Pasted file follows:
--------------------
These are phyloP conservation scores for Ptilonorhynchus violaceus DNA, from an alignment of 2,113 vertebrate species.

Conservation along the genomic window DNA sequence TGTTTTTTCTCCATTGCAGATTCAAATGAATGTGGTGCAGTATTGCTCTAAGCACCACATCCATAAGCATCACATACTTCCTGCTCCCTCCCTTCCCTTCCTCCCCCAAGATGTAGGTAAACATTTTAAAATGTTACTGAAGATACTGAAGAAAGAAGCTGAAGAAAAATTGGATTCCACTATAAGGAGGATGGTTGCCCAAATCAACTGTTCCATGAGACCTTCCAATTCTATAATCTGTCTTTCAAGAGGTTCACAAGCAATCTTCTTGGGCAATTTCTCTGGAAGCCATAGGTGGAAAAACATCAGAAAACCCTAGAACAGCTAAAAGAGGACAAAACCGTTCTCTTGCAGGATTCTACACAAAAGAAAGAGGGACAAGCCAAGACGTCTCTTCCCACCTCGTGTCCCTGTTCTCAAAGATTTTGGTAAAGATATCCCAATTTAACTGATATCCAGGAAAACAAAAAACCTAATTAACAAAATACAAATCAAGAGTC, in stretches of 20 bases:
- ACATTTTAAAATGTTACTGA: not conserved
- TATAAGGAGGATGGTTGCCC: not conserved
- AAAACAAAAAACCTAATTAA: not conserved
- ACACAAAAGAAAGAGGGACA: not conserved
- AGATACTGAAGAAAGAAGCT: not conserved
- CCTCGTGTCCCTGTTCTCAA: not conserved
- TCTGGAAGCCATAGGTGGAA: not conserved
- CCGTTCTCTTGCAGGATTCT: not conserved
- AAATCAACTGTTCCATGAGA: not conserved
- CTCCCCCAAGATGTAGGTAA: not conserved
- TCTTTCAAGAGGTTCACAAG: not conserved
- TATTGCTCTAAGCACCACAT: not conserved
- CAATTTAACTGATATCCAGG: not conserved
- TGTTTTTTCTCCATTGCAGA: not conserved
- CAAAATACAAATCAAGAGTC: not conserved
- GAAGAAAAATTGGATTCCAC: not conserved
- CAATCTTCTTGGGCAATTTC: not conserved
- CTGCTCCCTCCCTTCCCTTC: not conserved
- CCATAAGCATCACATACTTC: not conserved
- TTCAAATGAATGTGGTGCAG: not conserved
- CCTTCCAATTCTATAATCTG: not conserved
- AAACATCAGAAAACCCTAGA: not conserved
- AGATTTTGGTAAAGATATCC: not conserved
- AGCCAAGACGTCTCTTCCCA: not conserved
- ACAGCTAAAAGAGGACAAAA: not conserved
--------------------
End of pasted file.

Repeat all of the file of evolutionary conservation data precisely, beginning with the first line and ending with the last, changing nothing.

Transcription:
These are phyloP conservation scores for Ptilonorhynchus violaceus DNA, from an alignment of 2,113 vertebrate species.

Conservation along the genomic window DNA sequence TGTTTTTTCTCCATTGCAGATTCAAATGAATGTGGTGCAGTATTGCTCTAAGCACCACATCCATAAGCATCACATACTTCCTGCTCCCTCCCTTCCCTTCCTCCCCCAAGATGTAGGTAAACATTTTAAAATGTTACTGAAGATACTGAAGAAAGAAGCTGAAGAAAAATTGGATTCCACTATAAGGAGGATGGTTGCCCAAATCAACTGTTCCATGAGACCTTCCAATTCTATAATCTGTCTTTCAAGAGGTTCACAAGCAATCTTCTTGGGCAATTTCTCTGGAAGCCATAGGTGGAAAAACATCAGAAAACCCTAGAACAGCTAAAAGAGGACAAAACCGTTCTCTTGCAGGATTCTACACAAAAGAAAGAGGGACAAGCCAAGACGTCTCTTCCCACCTCGTGTCCCTGTTCTCAAAGATTTTGGTAAAGATATCCCAATTTAACTGATATCCAGGAAAACAAAAAACCTAATTAACAAAATACAAATCAAGAGTC, in stretches of 20 bases:
- ACATTTTAAAATGTTACTGA: not conserved
- TATAAGGAGGATGGTTGCCC: not conserved
- AAAACAAAAAACCTAATTAA: not conserved
- ACACAAAAGAAAGAGGGACA: not conserved
- AGATACTGAAGAAAGAAGCT: not conserved
- CCTCGTGTCCCTGTTCTCAA: not conserved
- TCTGGAAGCCATAGGTGGAA: not conserved
- CCGTTCTCTTGCAGGATTCT: not conserved
- AAATCAACTGTTCCATGAGA: not conserved
- CTCCCCCAAGATGTAGGTAA: not conserved
- TCTTTCAAGAGGTTCACAAG: not conserved
- TATTGCTCTAAGCACCACAT: not conserved
- CAATTTAACTGATATCCAGG: not conserved
- TGTTTTTTCTCCATTGCAGA: not conserved
- CAAAATACAAATCAAGAGTC: not conserved
- GAAGAAAAATTGGATTCCAC: not conserved
- CAATCTTCTTGGGCAATTTC: not conserved
- CTGCTCCCTCCCTTCCCTTC: not conserved
- CCATAAGCATCACATACTTC: not conserved
- TTCAAATGAATGTGGTGCAG: not conserved
- CCTTCCAATTCTATAATCTG: not conserved
- AAACATCAGAAAACCCTAGA: not conserved
- AGATTTTGGTAAAGATATCC: not conserved
- AGCCAAGACGTCTCTTCCCA: not conserved
- ACAGCTAAAAGAGGACAAAA: not conserved